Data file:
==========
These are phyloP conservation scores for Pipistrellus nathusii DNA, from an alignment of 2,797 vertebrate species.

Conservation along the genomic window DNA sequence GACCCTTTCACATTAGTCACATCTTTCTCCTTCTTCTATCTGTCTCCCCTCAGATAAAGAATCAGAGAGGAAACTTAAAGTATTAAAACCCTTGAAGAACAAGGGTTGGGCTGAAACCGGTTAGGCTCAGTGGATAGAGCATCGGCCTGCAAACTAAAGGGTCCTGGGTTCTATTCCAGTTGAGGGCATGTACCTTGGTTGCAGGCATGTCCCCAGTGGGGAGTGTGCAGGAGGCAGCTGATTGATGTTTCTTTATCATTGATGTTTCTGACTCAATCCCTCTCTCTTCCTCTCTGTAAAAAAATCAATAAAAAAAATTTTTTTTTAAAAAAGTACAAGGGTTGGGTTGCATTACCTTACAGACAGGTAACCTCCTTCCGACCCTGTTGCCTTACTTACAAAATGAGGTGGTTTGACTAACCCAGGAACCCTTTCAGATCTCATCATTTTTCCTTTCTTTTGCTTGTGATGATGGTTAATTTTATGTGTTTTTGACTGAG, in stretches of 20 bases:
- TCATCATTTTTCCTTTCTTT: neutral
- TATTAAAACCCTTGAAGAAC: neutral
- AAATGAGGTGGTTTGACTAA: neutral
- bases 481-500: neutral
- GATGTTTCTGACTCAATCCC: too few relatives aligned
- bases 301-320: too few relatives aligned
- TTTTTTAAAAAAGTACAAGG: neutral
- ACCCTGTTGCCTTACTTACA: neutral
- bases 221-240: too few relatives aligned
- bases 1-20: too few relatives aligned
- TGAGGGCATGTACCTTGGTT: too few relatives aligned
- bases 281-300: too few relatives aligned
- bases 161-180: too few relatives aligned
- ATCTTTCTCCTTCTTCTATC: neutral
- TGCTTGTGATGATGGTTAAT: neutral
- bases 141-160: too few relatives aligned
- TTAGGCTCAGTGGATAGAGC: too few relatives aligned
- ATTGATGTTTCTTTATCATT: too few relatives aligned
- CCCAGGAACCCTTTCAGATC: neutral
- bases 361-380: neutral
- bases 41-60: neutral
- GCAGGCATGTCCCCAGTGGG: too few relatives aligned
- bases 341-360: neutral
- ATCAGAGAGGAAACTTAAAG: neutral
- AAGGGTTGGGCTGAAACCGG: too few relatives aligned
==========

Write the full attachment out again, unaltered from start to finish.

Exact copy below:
These are phyloP conservation scores for Pipistrellus nathusii DNA, from an alignment of 2,797 vertebrate species.

Conservation along the genomic window DNA sequence GACCCTTTCACATTAGTCACATCTTTCTCCTTCTTCTATCTGTCTCCCCTCAGATAAAGAATCAGAGAGGAAACTTAAAGTATTAAAACCCTTGAAGAACAAGGGTTGGGCTGAAACCGGTTAGGCTCAGTGGATAGAGCATCGGCCTGCAAACTAAAGGGTCCTGGGTTCTATTCCAGTTGAGGGCATGTACCTTGGTTGCAGGCATGTCCCCAGTGGGGAGTGTGCAGGAGGCAGCTGATTGATGTTTCTTTATCATTGATGTTTCTGACTCAATCCCTCTCTCTTCCTCTCTGTAAAAAAATCAATAAAAAAAATTTTTTTTTAAAAAAGTACAAGGGTTGGGTTGCATTACCTTACAGACAGGTAACCTCCTTCCGACCCTGTTGCCTTACTTACAAAATGAGGTGGTTTGACTAACCCAGGAACCCTTTCAGATCTCATCATTTTTCCTTTCTTTTGCTTGTGATGATGGTTAATTTTATGTGTTTTTGACTGAG, in stretches of 20 bases:
- TCATCATTTTTCCTTTCTTT: neutral
- TATTAAAACCCTTGAAGAAC: neutral
- AAATGAGGTGGTTTGACTAA: neutral
- bases 481-500: neutral
- GATGTTTCTGACTCAATCCC: too few relatives aligned
- bases 301-320: too few relatives aligned
- TTTTTTAAAAAAGTACAAGG: neutral
- ACCCTGTTGCCTTACTTACA: neutral
- bases 221-240: too few relatives aligned
- bases 1-20: too few relatives aligned
- TGAGGGCATGTACCTTGGTT: too few relatives aligned
- bases 281-300: too few relatives aligned
- bases 161-180: too few relatives aligned
- ATCTTTCTCCTTCTTCTATC: neutral
- TGCTTGTGATGATGGTTAAT: neutral
- bases 141-160: too few relatives aligned
- TTAGGCTCAGTGGATAGAGC: too few relatives aligned
- ATTGATGTTTCTTTATCATT: too few relatives aligned
- CCCAGGAACCCTTTCAGATC: neutral
- bases 361-380: neutral
- bases 41-60: neutral
- GCAGGCATGTCCCCAGTGGG: too few relatives aligned
- bases 341-360: neutral
- ATCAGAGAGGAAACTTAAAG: neutral
- AAGGGTTGGGCTGAAACCGG: too few relatives aligned